Jamison is just what the Cavs need

CHICAGO -- No one in the NBA has a game like Antawn Jamison. Other players shoot the ball in odd ways. Other guys have unconventional styles. But no one plays basketball like Jamison.

Contest him in the paint and he'll swing his arm 180 degrees and toss in a scoop shot underneath your armpit. Guard him on the wing and he'll go by you and finish with a one-hander across his body, even though he could have squared up and been a lot more "textbook.''

But don't knock it. It works for Jamison and now it's working for the Cavaliers.

Sunday, in a game Cleveland needed badly in order to put the stubborn Chicago Bulls in their place, Jamison scored 24 points and grabbed seven rebounds to help the Cavs gain a 121-98 victory and a 3-1 lead in the series.

Jamison wasn't The Show. We all know that's nearly impossible considering who he is teammates with. But he was a superb supporting actor to LeBron James, who channeled Oscar Robertson in earning his fifth career triple-double in the postseason. It was a Man's 3-D too: 37 points, 12 rebounds and 11 assists.

"It came down to LeBron and Jamison,'' Bulls coach Vinny Del Negro said.

How often have we heard that -- that it came down to LeBron and someone else? Usually, it's just LeBron.

But with LeBron pushing 40 and Jamison 25, the Cavs were a load Sunday. And it's no surprise. Since 2006, Cleveland is 9-1 in the playoffs when one of James' teammates scores 24 points or more.

Jamison, who's averaging 18 points and eight rebounds for the series, did his damage in smorgasbord fashion. He sank a 3-pointer, scored in the post, put back offensive rebounds and drove for layups, often, of course, finishing with a strange-looking shot that hit nothing but net.

"Of all my seven years in the NBA, I've always said Tawn is the most unorthodox guy we have in our league,'' said James, who called Jamison "the X factor'' in Game 4. "He makes shots that I've never seen before. It's unbelievable some of the shots he makes -- the flip shots, the underarm shots. It's hard to guard a guy like that, and it's really effective. I'm glad he's on our side now.''

So is Jamison, who battled and lost to James in three consecutive postseasons while playing for the Washington Wizards. While much has been made about LeBron's pursuit of his first championship and Shaquille O'Neal's quest for his fifth, Jamison's thirst for a ring has gone overlooked.

For him, a title would cap a great career and also be a just reward for a two-time All-Star who's averaged 19.8 points and 8.1 rebounds over his 12 seasons. One of the most admired and respected players in the league, Jamison has spent much of his career amid dysfunction, toiling in Golden State for five years and Washington for five and a half. To finally have a shot at winning it all is like being in some sort of Wonderland for the 6-foot-9 forward.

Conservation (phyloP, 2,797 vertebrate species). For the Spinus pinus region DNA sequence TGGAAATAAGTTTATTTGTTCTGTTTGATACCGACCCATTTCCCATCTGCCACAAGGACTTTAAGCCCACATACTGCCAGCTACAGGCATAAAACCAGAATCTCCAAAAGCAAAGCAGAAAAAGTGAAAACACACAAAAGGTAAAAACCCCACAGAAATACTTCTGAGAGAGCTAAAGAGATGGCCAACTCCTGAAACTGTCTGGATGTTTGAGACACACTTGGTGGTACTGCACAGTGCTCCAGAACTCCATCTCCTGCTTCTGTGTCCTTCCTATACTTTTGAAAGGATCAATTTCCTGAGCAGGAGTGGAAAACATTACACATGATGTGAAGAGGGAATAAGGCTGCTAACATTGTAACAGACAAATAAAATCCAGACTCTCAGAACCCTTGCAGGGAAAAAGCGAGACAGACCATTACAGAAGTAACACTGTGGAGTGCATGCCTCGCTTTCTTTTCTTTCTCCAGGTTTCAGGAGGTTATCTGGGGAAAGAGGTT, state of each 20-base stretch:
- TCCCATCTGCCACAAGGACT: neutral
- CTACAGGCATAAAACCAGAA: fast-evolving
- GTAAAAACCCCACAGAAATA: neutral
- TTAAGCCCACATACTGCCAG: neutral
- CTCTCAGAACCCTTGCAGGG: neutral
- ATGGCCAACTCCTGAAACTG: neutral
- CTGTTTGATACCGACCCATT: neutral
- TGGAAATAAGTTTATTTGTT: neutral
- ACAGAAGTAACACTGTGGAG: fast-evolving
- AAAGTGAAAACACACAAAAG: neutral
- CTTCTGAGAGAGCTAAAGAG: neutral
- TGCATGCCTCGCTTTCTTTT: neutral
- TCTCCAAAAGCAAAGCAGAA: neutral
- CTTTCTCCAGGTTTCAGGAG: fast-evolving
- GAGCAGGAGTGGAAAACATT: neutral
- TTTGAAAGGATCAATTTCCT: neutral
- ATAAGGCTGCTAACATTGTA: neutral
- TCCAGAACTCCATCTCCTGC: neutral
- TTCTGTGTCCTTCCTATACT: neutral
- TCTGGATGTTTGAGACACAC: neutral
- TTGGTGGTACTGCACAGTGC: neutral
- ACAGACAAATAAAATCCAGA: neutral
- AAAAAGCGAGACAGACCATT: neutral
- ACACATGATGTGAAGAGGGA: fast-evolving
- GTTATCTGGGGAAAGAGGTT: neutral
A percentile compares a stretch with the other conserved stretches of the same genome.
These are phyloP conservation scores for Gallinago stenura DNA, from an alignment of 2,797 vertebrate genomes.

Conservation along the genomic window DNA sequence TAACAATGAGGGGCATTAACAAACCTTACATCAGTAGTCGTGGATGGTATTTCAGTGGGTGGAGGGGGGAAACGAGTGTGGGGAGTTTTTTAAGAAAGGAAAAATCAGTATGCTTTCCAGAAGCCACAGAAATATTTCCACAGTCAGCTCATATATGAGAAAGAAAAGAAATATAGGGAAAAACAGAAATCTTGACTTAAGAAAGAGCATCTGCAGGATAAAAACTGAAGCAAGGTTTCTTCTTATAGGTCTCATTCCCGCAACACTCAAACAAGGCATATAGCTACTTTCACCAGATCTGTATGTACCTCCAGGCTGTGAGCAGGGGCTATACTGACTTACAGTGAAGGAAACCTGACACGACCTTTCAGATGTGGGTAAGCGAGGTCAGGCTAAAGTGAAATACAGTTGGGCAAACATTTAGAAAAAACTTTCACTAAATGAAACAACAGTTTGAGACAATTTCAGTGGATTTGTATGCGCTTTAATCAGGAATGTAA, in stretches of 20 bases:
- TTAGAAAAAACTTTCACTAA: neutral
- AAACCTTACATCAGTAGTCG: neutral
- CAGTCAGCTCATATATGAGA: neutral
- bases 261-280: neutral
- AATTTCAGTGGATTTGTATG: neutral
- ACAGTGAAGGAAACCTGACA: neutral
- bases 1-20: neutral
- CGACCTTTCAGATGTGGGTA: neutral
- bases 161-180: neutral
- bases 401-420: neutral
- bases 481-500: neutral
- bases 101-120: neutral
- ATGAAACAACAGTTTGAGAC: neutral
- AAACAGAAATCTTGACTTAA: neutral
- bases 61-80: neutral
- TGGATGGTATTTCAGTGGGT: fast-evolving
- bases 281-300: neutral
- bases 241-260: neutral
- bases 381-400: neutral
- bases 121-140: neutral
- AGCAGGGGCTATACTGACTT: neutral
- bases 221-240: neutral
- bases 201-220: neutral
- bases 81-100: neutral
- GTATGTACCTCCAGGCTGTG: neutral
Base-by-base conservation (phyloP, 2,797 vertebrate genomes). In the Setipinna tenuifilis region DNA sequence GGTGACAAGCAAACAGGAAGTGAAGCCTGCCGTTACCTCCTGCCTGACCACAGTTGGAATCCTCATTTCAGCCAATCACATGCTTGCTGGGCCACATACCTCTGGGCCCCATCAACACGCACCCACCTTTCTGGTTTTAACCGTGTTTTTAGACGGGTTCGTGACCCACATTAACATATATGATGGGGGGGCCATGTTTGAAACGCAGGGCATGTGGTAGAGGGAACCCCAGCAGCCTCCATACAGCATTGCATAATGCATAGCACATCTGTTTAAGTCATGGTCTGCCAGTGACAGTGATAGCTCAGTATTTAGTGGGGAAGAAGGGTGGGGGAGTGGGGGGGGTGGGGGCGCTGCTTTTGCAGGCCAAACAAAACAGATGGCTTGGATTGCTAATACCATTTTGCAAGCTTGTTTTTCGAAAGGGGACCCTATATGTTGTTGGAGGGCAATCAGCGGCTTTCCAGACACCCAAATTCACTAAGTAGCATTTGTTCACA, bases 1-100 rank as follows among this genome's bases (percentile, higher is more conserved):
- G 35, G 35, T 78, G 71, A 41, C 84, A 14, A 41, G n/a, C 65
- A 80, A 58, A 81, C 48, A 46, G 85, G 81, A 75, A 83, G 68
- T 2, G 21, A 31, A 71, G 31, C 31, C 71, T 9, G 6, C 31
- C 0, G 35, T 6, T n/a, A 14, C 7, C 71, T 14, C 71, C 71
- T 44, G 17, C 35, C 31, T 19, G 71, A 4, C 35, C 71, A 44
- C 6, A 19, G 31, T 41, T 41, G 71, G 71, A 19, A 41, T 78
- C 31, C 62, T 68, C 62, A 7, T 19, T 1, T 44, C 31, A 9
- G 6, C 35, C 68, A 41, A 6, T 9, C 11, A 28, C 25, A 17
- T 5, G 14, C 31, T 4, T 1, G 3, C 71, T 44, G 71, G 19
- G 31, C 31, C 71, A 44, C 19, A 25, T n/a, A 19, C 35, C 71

"It's the opportunity of a lifetime,'' said Jamison, 33. "It's been 12 years, and I've accomplished a lot on the individual level, but as far as the team level, I haven't gotten past the second round. It seems like every year around this time I'm sitting and watching other teams and other guys get an opportunity and come June, I'm sick. It's frustrating.

"[Winning a championship] is the only thing that drives me. It's the only thing left for me to accomplish. My name has been associated with being a good guy, a great teammate, a good guy in the locker room, but the one thing I want that name to be associated with is being a champion. I haven't done it on the college level, and it's been difficult the last 11 years, so hopefully this is the opportunity. I think it's a great one.''

With the Cavs coming off a sorry performance in Game 3, Jamison seemed a bit more aggressive than usual. Many of his plays were game changers.

In the second quarter, he scored nine points to help the Cavaliers take a 62-52 lead into the locker room. Less than two minutes before intermission, he drove down the left side of the lane and hit a one-handed shot with his right hand while being fouled by James Johnson. His ensuing free throw pushed the Cavs' lead to eight, their biggest margin to that point. In the third quarter, Jamison scored 12 points to help Cleveland turn it into a laugher.

Now about all those weird ways of shooting.

Perhaps Jamison developed his style in middle school, when his dad, Albert, accidentally made the family hoop 11 feet high rather than the standard 10 feet. Jamison's not placing culpability on Dad, but even if he were, it'd be credit, not blame.

"Once I got to college I was still the skinny little kid and everybody outweighed me by 30, 40 pounds and two or three inches, and it's just something that comes natural,'' said Jamison, who played his college ball at North Carolina.

"My teammates joke with me all the time, [asking] do I be in the gym in the summertime working on those shots? I do not. But it's been successful so far and I'm really comfortable with it. It throws my opponent off. I have no idea how I developed the unorthodox style, but as long that ball keeps going in the basket, I'm happy.''

So are LeBron and the rest of the Cavaliers.